A colony that has been treated with the consideration which Britain shows to those which are attached to it by ties of sympathy and common descent, is not justified in rising in rebellion against its protector. In ancient times it was argued by the Corcyræans, that “a colony ought to respect the mother country as long as the mother country deals justly and kindly by it; but if the colony be injured and wrongly used by the mother country, then the tie is broken, and they become alienated from each other, because colonists are not sent out as subjects, but as free men, to have equal rights with those who remain at home." If it once became a probable eventuality that English colonies would, in the course of time, sever the connection with the metropolis, or mother country, many capitalists would refuse to invest their money in our colonial dependencies, - thus greatly increasing the only drawback which now exists to the rapid progress of the colonies. To propose that Great Britain should voluntarily give up authority over her settlements, would be to propose such a measure as never would be adopted by any nation. Such sacrifices, though they might possibly be agreeable to the interest, are always mortifying to the pride, of every nation. The loss we are now sustaining by the United States no longer belonging to us is too apparent to require dwelling upon.

M. H. goes back to the history of ancient colonization by the Greeks and Romans to support the position he takes in this debate; but as their various systems are foreign to the subject in hand, we dismiss bis opening article, and await his views on the results of modern colonization.

R. R. NEGATIVE ARTICLE.-II. We closed our first article by a promise to show that a review of the modern colonial policy of Europe will negative the proposition in debate. To redeem our pledge, we have only to glance at the history of the principal colonial powers.

Modern colonization originated with the necessities of Italian commerce. Pisa, Genoa, and Venice established factories in Egypt and the Levant, the same in nature and design as our Anglo-Chinese seaports. The Genoese seized parts of the Crimea, and conducted their mercantile factories on principles that have been much commended; but the Venetian occupation of the lonian Isles was more military than commercial. The spirit of colonial enterprise could not, however, be evoked while commerce was in swaddling bands, trade confined to land carriage, and navigation to the coasting trade of the Mediterranean Sea. The discovery of the polarity of the magnet transferred traffic from land to water, and the tedious, cir: cuitous, and perilous coasting trade was exchanged for the bolder, safer, and more expeditious voyage on the ocean. The daring spirit of Henry the Navigator, the sagacity of Columbus, the foresight and firmness of our Maiden Queen in disputing the claims of Spain and Portugal to the sovereignty of all discovered lands in both

hemispheres, and the European mania for gold and glory, at last roused the spirit of modern colonization.

Venetian commerce with India, viâ Egypt, was too tempting a monopoly to escape the envy of Europe. To overreach the Italian, the Portuguese sought some other route to the East. Paradoxically enough, Columbus sought to get to the East by sailing to the West. Bartolomeo Diaz discovered the Cape of Storms ; Vasco de Gama rounded it, and his king gave it the name of the Cape of Good Hope. Military garrisons dotted the coast, first to protect their trade, and then to subjugate the natives. Such settlements in India grew into an empire, of which Goa became the seat of government. In South America, Brazil was colonized. But the object of Portugal was to enrich herself and extend the dominions of the Papacy. Her heroic and chivalrous enterprise soon sunk into effeminacy under luxury and the enthraldom of an all-grasping priesthood. Subjugated by Spain in Europe, and harassed by the Dutch, who wrested some of her Brazilian provinces, Portugal began to decline as a colonial power. Her system was doubly oppressive-politically and spiritually; and at the present time all her most important settlements have, by the assertion of their independence, declared that the permanent connection of the colonies with the mother country is not desirable.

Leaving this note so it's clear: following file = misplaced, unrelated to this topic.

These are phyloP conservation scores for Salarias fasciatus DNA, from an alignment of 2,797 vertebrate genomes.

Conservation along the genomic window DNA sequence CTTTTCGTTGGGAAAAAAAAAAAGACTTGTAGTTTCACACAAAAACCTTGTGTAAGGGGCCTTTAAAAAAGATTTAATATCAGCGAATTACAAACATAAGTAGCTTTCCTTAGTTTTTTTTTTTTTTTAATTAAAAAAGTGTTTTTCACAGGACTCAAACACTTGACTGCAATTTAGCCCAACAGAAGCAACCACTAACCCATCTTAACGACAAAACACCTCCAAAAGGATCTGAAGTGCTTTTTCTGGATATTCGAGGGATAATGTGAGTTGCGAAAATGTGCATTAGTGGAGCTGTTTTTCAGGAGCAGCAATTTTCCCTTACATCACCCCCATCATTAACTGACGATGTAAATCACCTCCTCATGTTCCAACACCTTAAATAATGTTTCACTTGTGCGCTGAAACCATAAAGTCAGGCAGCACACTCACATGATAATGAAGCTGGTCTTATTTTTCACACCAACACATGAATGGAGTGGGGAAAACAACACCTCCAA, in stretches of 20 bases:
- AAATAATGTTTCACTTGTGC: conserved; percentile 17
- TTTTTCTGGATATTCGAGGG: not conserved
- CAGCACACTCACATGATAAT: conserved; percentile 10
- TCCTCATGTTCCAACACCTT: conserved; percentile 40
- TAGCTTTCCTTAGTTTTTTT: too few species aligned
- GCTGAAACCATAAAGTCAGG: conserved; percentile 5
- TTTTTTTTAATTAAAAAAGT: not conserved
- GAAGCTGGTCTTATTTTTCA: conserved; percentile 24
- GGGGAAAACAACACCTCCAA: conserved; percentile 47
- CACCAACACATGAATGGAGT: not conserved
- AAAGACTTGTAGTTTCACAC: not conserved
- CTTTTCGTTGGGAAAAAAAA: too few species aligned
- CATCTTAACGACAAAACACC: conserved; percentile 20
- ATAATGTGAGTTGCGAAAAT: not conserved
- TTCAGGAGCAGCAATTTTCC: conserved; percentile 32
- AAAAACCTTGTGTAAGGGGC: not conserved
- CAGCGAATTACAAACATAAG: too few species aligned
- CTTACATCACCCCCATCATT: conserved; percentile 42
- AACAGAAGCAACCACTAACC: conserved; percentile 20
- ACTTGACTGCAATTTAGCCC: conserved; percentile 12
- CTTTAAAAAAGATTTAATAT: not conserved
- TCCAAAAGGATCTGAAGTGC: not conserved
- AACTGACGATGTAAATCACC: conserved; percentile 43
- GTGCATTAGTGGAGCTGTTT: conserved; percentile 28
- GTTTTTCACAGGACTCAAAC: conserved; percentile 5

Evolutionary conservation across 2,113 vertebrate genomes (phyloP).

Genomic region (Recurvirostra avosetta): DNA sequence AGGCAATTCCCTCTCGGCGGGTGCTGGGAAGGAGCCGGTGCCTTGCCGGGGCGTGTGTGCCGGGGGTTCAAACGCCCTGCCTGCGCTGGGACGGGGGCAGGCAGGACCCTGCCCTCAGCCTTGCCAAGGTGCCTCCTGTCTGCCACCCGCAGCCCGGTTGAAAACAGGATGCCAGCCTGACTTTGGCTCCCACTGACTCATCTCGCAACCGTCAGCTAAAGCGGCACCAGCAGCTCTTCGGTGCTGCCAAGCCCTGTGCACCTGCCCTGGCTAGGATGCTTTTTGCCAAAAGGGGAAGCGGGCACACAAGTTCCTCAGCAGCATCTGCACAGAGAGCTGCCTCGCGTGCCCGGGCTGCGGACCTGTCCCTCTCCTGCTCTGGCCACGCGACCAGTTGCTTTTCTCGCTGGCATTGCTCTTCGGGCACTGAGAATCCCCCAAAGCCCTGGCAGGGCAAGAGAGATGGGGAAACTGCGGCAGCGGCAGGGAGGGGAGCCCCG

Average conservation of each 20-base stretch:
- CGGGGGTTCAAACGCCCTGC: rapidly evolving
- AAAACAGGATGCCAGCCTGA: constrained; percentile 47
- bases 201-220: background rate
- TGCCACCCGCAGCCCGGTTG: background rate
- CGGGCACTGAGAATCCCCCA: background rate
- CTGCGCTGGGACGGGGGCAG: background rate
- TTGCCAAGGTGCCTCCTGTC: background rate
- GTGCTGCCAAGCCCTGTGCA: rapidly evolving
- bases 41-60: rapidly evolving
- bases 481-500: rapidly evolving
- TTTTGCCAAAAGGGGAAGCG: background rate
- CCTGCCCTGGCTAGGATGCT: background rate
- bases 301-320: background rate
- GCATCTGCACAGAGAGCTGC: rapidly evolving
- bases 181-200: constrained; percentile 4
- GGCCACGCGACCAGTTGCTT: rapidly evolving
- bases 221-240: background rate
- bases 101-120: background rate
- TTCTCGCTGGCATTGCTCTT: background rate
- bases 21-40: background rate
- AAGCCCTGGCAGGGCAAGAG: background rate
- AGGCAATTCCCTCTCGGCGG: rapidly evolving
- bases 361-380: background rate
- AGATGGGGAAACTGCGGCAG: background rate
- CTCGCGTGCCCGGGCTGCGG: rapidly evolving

The discovery of San Salvador deluged Spain with gold, and America and her islands with blood. In three years Cortez conquered Mexico, and before the year 1535 Pizarro overran Peru, Chili, and Quito. In the course of another twelve months New Grenada and Tierra Firma became parts of the splendid colonial empire of Spain. Having pillaged the natives of all their miserable trinkets, the Spaniards commenced the search for bidden treasures. Commercial towns dotted the coasts, and forts frowned upon the mines in the interior. Spain colonized as she conquered-in defiance of every feeling of humanity. Colonial trade was restricted to Se. ville, Porto Bello, and Vera Cruz, to enrich the favoured few in the mother state, and to impoverish the many in the settlements. For a time her suicidal policy nurtured Lima, Mexico, and Quito into populous cities; but her short-sighted policy ultimately dismembered her colonial empire. She destroyed more nations than she planted. Her daughters ultimately asserted their independence, and once more history declares that the permanent connection of the colonies with the mother

country is not desirable. - A handful of Protestants snatched their land-marshes and sand hills—from the ocean, and their place in the European family of nations from under the sceptre of Spain. For a time, the Dutch were contented with the trade of carriers from Lisbon to other European ports; but refusing the continuance of this lucrative traffic, Holland became a dangerous and successful rival. Her fleets soon absorbed the ocean trade with India. The Dutch East India Company rose out of Spanish and Portuguese desire to make the connection of the colonies with the mother state permanent. The merchants of Antwerp and Amsterdam monopolized the trade